A (Greene County) Ready Mix Family


Reed Business Information, June 9, 2008

The really good jugglers know that the more you put in the air, and keep it there, the better. That's especially true of the spinning plates trick — where you start one plate after another spinning on a rod, so that when the last one is spinning smoothly, the first is beginning to wobble. The audience is meant to believe that it's just about to fall, but the master juggler knows better: that his skill and quickness can keep them all up for as long as he wants.

It is much the same with an independent contractor with lots of irons in the fire. Hamilton Ready Mix is a case in point. This family-owned and operated Jefferson, Iowa, business thrives because the Hamiltons and their employees work harder, and smarter, than most companies.

Johnny Hamilton, senior, started Hamilton Ready Mix (originally known as Greene County Ready Mix) back in 1976. Back then, work consisted mainly of a concrete crew doing residential work and small jobs. He had a simple philosophy for success: work hard and know your trade. Thirty-one years later, Hamilton has grown from one ready mix plant to three, a quarry, and a fleet of haulers, concrete trucks and other equipment.

A Family Business

Today, Johnny Hamilton, junior, mostly runs the company. His dad, now 64, keeps working on their excavation business: digging basements, building pads, etc., using a JCB backhoe, a CAT dozer and a Hyundai excavator. The younger Johnny's brother drives for the company. His wife, Connie, manages the office, and his own son, Johnny Dennis, handles metal fabrication and welding. Johnny hopes that his teenage daughter, Kayla, and youngest son, Dylan, will join the family business someday.

Of course, all of the Hamiltons, and their employees, would agree that Johnny works harder than all of them. He'll start his day before 6 a.m. and is often not home until after 10 p.m. ("Mostly daylight till dark," he says.) During the day, he'll drive haulers and concrete trucks, run crews and whatever else needs doing. Because he works so hard, his employees give it their all too. Counting family, Hamilton employs about 30 people. Nearly all of them can do everything — learning new skills as they go along.

Hamilton Ready Mix stays at full force year 'round, for the most part. As Johnny would say, "If they're willing to work, we'll find them something to do." For example, they build all their own buildings over the slower winter months. With three ready mix plants in three Iowa towns — Jefferson, Boone and Ft. Dodge — and the Jefferson quarry (Hamilton Pit), it's easy to see how there is always plenty to do. They own 14 ready mix trucks, nine haulers and a handful of other equipment.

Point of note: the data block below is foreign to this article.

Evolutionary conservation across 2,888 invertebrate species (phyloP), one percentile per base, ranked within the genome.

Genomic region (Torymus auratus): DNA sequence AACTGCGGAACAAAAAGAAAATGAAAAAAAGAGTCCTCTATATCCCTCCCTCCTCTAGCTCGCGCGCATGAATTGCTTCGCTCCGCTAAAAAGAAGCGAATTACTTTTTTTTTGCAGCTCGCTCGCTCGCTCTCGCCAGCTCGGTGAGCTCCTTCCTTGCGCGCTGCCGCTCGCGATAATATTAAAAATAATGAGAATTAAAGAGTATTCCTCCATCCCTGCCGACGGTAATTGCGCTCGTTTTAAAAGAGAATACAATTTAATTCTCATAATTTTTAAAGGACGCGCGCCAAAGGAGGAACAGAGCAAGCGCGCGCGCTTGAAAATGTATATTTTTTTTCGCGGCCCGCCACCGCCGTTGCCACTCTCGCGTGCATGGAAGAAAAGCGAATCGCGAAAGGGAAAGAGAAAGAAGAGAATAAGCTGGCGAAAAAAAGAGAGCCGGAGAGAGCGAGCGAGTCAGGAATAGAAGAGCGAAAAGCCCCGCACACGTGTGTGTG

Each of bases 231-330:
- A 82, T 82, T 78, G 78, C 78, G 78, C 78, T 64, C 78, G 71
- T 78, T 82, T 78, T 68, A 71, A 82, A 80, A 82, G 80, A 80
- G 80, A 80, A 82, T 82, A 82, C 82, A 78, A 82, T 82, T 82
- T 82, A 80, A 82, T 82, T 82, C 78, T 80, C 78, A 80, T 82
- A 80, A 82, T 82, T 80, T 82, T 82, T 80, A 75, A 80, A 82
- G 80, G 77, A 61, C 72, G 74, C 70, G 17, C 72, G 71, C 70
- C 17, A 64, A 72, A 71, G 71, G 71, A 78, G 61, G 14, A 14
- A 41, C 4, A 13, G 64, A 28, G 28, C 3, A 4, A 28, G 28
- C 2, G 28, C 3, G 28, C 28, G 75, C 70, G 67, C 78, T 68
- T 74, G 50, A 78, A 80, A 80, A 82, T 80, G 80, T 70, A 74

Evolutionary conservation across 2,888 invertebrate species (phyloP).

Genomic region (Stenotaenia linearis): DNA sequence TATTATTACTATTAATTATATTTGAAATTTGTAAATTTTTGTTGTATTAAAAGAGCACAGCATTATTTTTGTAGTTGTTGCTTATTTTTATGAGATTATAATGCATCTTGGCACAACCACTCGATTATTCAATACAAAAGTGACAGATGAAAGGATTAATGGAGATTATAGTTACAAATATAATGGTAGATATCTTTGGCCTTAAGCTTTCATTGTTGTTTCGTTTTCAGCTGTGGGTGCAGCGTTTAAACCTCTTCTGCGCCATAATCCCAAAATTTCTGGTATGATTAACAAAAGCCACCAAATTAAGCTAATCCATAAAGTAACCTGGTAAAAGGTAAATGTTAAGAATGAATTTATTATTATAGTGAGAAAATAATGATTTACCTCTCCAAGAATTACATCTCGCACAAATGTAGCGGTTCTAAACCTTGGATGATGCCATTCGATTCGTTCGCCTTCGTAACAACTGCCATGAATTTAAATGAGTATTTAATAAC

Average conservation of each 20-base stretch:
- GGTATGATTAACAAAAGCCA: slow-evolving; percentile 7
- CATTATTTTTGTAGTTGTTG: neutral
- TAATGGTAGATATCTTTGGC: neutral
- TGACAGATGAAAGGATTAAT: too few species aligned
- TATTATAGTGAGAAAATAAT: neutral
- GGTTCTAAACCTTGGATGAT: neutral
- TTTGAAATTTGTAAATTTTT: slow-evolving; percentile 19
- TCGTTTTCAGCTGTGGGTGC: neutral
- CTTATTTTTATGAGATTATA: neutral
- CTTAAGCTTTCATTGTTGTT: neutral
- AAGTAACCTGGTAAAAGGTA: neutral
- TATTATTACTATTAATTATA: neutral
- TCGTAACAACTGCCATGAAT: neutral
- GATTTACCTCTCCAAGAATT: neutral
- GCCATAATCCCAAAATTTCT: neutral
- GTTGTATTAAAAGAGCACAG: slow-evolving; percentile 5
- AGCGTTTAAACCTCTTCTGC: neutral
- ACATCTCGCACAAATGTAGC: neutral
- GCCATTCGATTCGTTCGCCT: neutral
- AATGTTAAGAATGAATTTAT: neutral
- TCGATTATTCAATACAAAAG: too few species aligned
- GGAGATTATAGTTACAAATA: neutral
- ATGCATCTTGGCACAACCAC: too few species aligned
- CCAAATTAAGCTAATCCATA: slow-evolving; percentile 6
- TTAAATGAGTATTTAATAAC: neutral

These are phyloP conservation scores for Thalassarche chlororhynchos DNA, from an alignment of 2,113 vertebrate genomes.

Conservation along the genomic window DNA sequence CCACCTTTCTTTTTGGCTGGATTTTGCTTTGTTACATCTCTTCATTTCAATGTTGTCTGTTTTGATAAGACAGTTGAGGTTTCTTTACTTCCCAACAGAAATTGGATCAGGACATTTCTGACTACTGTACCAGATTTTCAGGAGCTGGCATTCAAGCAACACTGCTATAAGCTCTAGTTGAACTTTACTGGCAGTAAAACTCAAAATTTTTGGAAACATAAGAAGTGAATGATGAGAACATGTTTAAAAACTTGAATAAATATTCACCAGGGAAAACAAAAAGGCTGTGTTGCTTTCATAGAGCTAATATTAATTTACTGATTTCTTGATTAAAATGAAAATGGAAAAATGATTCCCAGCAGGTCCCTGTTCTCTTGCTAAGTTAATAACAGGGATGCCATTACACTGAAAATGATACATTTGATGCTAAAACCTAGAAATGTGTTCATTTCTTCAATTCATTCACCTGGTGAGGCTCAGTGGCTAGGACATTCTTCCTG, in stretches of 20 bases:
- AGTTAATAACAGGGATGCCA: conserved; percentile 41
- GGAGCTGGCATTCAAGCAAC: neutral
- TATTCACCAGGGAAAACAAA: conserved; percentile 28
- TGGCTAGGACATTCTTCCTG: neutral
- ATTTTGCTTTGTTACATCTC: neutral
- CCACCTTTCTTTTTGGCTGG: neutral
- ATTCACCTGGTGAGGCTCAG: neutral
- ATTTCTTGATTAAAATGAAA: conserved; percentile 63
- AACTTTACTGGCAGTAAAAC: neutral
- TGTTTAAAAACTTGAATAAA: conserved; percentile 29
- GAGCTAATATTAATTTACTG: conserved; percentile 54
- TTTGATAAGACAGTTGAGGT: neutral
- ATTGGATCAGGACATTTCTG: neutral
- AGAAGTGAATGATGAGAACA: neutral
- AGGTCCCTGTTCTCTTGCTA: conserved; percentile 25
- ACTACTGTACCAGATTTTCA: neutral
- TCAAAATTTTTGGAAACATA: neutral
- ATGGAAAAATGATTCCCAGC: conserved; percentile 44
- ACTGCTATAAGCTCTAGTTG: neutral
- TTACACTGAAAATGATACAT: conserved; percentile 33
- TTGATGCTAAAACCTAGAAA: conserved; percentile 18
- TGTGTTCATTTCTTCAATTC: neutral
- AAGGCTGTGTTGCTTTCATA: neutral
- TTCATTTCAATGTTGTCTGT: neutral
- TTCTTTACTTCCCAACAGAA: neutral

Keep Moving

Part of Hamilton's success is because "everyone does everything." A Sidump'r driver can pull into the quarry, jump into a loader to load sand or gravel, then deliver the load to a site. Once there, he might just grab a shovel and help the concrete crew there, unless there's another order, and another customer, waiting for him somewhere else. That's the thing Hamilton likes most about his work — his customers.

"Without good customers," he believes, "it wouldn't be much fun. My customers keep me going. When someone calls, take care of them, no matter the size. That's how we've been building up a good clientele for years, now."

It's hard to say how many "customers" or jobs Hamilton has at any given time. A call could come in for a few yards of concrete or a couple of tons of aggregate and someone, maybe Johnny himself, will be dispatched. Few of their machines, or workers, stay in one place very long. With a schedule like that, it's no surprise that Hamilton puts plenty of miles on their haulers and ready mix trucks. With their side dumpers constantly delivering loads and heading back to the quarry for more, it's not unusual to rack up 400,000 to 500,000 miles on a hauler in a few years before they trade it in for a new model. Hamilton believes in keeping his haulers in good shape and taking advantage of new technologies every few years. That's what led the senior Hamilton to side-dumping haulers years ago. In his son's experience, the best of these haulers are Sidump'r and Smithco. Knowing your equipment, and your business, is crucial.